DoJMA Recommends: Electronic music classics

Long before the marketing ploy called EDM became entrenched in mainstream pop music, churning out the stereotypical build-ups and drops that we’ve come to associate with the name, electronic music was, and still is, music, in all its purity, made electronically. Blending compositional brilliance with advances in engineering in the form of synthesizers and drum machines, and made by artists who were (and still are) driven by passion rather than money, these tracks pushed the boundaries of music itself, with many being played by orchestras despite their electronic origins. This article showcases works from decades long gone that did not see much mainstream popularity, but are still revered in the underground independent music scene, from a time when people looked forward to Fridays for the fresh releases that the nearby record store had to offer, and the music was all about creating soundscapes that you could get lost in, as you put your hands up and reached for the lasers above. After all, when words fail, music speaks.

Paul van Dyk – For an Angel

This 1994 track by Grammy-nominated producer Paul van Dyk is characterised by van Dyk’s signature synthetic plucks and an unmistakable uplifting piano melody. Reworked in 1998, with the updated version, called the E-Werk club mix, taking it to even greater heights and eventually becoming the best-known rendition of the track, For an Angel remains van Dyk’s most famous work till date.

Super 8 & Tab – Helsinki Scorchin’

One of the earliest releases on the Anjunabeats record label, this track by the Finnish duo Super 8 & Tab blends a warm bassline, soaring pad synthesizer chords and vocal chops (sliced vocal notes that are used in the same way that a melody is played on an instrument, as opposed to complete lyrics), creating a vibe that instantly makes your day. The original vinyl release of this track in 2006 contained this track on side A and Alex MORPH’s darker, more energetic take on it on side B, with this release bundle carrying into the track’s release on today’s digital platforms.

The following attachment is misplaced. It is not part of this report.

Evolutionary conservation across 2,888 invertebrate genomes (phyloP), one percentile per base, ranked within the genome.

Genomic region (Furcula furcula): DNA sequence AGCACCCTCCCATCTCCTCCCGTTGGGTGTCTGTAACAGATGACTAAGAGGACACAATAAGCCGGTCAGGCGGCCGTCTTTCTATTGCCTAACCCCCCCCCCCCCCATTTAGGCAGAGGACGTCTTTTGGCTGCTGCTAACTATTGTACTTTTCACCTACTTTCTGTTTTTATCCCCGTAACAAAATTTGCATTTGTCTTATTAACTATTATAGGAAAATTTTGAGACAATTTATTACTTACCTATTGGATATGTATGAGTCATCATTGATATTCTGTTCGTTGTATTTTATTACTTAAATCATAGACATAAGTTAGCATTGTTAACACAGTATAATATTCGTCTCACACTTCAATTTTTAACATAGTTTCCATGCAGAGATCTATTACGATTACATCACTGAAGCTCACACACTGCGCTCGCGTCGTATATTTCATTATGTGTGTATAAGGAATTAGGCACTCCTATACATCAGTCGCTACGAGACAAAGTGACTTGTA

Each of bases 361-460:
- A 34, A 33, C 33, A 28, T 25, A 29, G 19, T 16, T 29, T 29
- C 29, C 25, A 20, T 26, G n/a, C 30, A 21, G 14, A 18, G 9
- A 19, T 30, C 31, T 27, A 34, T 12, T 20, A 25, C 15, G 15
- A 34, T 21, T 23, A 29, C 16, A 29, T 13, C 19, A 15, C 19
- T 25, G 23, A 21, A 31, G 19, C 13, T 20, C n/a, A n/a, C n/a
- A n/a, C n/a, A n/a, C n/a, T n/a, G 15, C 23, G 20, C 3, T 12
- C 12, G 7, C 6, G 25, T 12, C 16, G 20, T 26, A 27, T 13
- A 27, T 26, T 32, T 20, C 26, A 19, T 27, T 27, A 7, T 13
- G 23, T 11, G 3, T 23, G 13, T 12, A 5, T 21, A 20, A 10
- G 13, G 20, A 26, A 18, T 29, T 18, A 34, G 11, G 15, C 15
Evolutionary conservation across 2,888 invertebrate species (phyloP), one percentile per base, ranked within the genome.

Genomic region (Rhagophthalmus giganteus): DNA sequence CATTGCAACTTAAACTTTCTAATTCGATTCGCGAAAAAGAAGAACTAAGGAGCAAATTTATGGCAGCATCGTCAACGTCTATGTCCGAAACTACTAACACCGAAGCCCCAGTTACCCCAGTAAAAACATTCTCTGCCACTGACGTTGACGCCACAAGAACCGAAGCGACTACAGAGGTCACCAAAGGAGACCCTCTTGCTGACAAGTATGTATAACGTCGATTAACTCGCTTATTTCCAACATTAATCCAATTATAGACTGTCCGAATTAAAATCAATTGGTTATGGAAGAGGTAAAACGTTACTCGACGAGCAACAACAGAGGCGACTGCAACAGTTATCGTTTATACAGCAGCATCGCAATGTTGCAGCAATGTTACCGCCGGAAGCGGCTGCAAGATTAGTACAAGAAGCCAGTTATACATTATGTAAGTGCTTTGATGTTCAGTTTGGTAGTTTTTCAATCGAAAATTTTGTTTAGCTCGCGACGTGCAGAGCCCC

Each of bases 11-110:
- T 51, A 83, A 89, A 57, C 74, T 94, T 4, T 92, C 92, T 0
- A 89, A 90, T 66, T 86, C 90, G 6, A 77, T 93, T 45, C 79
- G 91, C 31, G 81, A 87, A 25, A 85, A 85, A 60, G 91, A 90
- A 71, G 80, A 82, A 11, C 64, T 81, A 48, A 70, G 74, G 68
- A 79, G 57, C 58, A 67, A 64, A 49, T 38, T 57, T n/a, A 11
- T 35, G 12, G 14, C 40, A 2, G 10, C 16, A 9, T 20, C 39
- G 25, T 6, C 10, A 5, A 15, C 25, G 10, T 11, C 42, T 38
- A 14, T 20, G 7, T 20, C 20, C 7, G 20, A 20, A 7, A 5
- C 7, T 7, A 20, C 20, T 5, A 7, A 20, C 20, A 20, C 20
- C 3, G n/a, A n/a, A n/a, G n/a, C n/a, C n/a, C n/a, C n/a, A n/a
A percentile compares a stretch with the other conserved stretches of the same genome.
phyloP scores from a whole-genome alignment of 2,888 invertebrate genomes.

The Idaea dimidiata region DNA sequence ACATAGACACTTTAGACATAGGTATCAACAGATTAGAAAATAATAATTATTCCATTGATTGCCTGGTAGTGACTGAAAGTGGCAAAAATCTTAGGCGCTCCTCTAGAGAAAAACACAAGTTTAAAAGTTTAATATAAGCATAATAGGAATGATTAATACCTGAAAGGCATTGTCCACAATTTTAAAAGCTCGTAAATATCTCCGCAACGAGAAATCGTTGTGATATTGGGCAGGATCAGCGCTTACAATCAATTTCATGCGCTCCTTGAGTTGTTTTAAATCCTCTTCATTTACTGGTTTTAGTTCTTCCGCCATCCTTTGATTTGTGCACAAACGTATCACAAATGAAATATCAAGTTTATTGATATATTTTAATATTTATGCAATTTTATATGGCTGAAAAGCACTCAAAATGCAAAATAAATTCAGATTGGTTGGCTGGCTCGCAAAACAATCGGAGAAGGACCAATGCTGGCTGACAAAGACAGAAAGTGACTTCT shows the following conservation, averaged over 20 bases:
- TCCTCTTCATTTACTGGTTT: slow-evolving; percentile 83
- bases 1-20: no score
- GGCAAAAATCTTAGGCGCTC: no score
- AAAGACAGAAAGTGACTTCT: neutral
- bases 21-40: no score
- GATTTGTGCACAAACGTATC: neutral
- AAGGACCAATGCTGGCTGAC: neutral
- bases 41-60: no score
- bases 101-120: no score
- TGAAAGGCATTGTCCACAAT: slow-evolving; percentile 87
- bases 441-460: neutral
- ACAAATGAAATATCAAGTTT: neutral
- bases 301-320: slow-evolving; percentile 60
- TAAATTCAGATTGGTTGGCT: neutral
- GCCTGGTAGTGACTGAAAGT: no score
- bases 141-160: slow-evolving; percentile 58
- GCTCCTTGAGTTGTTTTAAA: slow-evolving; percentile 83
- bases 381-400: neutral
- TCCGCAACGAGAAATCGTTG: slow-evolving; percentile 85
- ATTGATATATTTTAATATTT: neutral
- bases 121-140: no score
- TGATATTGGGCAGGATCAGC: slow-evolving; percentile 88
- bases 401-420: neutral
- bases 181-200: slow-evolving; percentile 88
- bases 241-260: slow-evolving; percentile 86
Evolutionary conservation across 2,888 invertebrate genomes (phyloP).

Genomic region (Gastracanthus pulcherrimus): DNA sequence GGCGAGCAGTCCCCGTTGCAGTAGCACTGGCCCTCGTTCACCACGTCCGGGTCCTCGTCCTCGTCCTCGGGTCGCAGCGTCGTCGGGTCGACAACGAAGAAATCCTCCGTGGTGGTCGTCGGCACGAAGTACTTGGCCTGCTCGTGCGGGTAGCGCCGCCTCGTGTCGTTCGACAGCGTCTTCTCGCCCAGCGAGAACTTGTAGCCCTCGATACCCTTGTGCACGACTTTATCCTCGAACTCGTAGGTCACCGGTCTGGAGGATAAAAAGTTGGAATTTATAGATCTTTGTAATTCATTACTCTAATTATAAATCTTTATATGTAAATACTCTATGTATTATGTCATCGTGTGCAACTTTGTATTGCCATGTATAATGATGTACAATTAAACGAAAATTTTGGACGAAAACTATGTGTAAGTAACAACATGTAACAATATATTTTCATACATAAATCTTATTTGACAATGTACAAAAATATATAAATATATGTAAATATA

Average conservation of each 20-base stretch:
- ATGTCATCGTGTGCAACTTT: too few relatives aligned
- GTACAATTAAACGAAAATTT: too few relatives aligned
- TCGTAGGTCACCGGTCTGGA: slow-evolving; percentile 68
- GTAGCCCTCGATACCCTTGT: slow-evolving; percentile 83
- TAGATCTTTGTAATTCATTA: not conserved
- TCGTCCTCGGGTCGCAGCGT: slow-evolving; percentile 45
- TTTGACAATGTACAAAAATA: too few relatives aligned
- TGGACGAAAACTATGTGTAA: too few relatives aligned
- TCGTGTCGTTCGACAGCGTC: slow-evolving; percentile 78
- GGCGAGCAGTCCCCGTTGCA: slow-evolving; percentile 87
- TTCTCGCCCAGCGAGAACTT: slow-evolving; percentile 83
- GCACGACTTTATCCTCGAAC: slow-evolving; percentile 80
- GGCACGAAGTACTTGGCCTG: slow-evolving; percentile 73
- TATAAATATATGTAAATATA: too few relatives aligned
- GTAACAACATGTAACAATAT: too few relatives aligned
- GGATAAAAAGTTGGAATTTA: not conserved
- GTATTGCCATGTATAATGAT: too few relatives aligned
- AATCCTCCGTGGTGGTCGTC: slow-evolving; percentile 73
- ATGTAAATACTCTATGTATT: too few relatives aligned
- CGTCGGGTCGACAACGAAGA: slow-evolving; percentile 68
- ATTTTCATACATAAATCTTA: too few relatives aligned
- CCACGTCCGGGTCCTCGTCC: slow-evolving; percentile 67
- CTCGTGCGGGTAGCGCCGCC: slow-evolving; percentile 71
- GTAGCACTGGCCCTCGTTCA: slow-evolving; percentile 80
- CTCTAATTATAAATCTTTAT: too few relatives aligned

Sasha – Xpander

A track so unique that fans and artists alike swear by it, and maintain that it should never be remixed, this release from Sasha, named after the synthesizer that its legendary lead riff was made on, was the soundtrack to the memories of an entire generation, and elicits roars of applause as well as tears of joy when it is played at shows even today.

Rank 1 – Airwave

Voted number one on Armada’s Trance Top 1000 poll in 2011, this 1999 track by the Dutch duo Rank 1, was one of the pioneering efforts to create the synthesizer sound now known as the supersaw. Featuring the classic Euro trance bassline, and a serene breakdown leading to the glorious lead supersaw sound, the track hasn’t lost its charm in the slightest, even after nearly 20 years.

Oceanlab – Satellite

This track from the 2004 album Sirens of the Sea by the band Oceanlab, is the perfect blend of Justine Suissa’s unique voice and Above and Beyond’s euphoric arpeggiated synthesizer riffs. The loudest sing-alongs by crowds at the Luminosity Beach Festival in the Netherlands and other trance music festivals around the world are often to this track, every single year since its release.

Armin van Buuren & Jan Vayne – Serenity

A collaboration between trance legend Armin van Buuren and classical musician Jan Vayne, Serenity was the anthem for the Sensation White festival in 2005 as well as the final track on van Buuren’s 2005 album Shivers. Featuring the best of the electronic and orchestral worlds, the swirling strings in the breakdown leading to a gritty, distorted synthesizer riff piercing through the brief seconds of silence that follow continue to be a reminder of the power of music in all its glory, causing goosebumps, sending shivers down the spine or even jerking an involuntary tear, be it at a live performance or at home on headphones.

You can find these classics here:

Happy listening!